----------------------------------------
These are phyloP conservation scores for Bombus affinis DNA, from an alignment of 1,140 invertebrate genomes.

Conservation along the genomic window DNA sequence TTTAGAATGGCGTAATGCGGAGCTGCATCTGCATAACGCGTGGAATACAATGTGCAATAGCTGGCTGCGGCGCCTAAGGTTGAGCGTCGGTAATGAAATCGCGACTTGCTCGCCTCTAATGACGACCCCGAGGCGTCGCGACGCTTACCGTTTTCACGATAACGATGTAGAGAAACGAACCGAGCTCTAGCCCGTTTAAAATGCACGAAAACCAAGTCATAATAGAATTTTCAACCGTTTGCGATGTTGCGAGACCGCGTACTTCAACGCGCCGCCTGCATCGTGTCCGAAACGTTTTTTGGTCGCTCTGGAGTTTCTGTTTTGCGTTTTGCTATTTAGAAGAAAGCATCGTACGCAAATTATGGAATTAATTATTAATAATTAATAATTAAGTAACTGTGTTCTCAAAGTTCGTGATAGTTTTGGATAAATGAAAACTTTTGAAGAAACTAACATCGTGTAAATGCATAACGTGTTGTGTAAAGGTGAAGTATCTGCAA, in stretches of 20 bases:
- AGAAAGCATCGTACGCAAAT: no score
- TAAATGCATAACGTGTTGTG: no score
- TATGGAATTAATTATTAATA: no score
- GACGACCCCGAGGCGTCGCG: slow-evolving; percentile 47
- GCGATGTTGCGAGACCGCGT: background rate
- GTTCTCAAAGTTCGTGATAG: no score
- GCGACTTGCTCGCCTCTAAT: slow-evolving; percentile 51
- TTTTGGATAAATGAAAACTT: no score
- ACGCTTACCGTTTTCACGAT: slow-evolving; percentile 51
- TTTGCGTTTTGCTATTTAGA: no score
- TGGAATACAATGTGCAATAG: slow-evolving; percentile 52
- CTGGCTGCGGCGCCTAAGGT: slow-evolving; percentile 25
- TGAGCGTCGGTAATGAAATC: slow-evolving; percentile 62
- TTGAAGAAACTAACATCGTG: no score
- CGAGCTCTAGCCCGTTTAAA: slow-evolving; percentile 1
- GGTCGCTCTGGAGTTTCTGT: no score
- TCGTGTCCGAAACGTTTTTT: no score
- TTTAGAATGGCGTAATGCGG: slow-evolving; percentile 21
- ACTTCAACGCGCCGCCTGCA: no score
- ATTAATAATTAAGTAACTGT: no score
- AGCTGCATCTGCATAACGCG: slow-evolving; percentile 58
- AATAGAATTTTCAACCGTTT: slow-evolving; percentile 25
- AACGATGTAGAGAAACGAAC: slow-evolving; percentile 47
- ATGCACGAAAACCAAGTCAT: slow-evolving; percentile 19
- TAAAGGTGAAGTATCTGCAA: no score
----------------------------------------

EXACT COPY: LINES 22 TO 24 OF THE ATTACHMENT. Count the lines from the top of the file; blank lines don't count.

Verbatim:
- ATTAATAATTAAGTAACTGT: no score
- AGCTGCATCTGCATAACGCG: slow-evolving; percentile 58
- AATAGAATTTTCAACCGTTT: slow-evolving; percentile 25